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National Trust, Bath Assembly Rooms

Visit by appointment

Public building in Somerset

1 artworks

Part of National Trust

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The Assembly Rooms, originally built by John Wood the Younger between 1769 and 1771, and frequently mentioned by Jane Austen in her novels, and by Charles Dickens in 'The Pickwick Papers', were rescued in 1931 from their division and decline into shops and a cinema, by the great Bath collector and benefactor, Ernest Cook (who was also responsible for saving Montacute). After the seven-year restoration of its great complex of rooms by the City of Bath, they were re-opened, but were bombed in 1942. The main walls remained, and so the rooms were restored immaculately and re-opened again in 1963. Bath and North East Somerset Council has used the rooms for the kind of purpose for which they were intended since then, adorned with portraits of its own and others lent by the National Trust.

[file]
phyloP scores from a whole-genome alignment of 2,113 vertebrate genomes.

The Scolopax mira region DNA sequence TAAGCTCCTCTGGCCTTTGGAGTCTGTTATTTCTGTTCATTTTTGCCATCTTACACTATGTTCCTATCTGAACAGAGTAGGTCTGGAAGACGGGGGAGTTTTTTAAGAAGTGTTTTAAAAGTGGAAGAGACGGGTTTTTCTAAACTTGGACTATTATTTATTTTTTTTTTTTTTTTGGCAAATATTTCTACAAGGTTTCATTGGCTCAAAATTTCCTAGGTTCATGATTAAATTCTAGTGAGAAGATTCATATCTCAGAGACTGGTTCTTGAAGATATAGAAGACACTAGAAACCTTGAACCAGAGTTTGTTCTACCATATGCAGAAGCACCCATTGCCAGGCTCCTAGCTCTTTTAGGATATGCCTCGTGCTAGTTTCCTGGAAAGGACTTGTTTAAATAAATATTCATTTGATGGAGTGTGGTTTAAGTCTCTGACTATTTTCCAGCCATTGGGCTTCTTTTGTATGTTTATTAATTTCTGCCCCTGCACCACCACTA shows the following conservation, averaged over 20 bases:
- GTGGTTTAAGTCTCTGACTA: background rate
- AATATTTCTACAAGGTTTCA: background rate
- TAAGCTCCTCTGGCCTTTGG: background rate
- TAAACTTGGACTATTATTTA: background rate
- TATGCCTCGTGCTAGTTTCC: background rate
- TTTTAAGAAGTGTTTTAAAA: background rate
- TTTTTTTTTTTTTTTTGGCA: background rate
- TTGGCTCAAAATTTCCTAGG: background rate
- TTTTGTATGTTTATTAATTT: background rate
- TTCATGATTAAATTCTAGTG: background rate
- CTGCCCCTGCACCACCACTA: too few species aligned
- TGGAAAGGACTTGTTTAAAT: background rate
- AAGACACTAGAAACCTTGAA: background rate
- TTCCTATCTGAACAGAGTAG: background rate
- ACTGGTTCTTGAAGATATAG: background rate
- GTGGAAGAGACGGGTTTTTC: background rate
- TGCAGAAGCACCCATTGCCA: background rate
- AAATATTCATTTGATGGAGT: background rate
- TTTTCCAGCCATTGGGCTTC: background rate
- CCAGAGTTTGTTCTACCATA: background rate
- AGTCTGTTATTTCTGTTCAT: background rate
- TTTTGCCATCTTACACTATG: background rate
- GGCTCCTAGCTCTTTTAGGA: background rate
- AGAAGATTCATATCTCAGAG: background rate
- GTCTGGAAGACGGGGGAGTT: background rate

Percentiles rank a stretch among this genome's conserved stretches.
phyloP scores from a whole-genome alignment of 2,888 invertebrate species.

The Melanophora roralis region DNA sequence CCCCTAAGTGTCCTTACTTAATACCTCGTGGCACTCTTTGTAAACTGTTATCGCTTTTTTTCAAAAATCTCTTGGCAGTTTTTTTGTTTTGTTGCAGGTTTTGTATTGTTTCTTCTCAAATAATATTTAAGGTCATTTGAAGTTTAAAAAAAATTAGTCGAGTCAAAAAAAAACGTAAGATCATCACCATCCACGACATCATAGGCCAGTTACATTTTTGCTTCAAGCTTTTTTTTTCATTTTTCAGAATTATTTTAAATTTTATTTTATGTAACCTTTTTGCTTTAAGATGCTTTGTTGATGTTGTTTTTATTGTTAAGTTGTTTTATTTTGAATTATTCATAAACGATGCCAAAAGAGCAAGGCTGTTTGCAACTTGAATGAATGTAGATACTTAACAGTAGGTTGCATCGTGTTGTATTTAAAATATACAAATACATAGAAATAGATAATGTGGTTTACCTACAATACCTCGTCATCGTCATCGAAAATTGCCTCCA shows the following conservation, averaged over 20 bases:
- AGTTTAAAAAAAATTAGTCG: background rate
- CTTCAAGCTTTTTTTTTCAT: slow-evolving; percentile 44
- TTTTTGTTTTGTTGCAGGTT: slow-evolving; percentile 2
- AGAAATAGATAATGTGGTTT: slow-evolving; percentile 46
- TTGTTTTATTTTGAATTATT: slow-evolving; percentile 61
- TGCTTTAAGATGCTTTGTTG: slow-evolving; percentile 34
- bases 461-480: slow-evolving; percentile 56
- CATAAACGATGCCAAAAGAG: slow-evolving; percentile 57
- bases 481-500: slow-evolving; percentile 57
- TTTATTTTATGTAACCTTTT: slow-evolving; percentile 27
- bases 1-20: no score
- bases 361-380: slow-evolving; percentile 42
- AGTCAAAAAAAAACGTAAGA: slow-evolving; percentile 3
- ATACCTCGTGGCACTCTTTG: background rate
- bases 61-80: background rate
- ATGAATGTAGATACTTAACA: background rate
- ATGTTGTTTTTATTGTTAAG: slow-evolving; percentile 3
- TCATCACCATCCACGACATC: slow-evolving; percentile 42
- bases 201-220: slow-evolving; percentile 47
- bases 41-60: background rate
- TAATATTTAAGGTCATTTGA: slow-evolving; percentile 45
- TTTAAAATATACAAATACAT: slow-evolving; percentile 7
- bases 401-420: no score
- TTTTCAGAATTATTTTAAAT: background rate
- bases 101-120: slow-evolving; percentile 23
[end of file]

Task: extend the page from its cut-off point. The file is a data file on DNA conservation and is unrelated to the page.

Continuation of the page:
Bennett Street, Bath, Somerset BA1 2QH England

bathassemblyrooms@nationaltrust.org.uk

01225 477173

Before making a visit, check opening hours with the venue

http://www.nationaltrust.org.uk/bath-assembly-rooms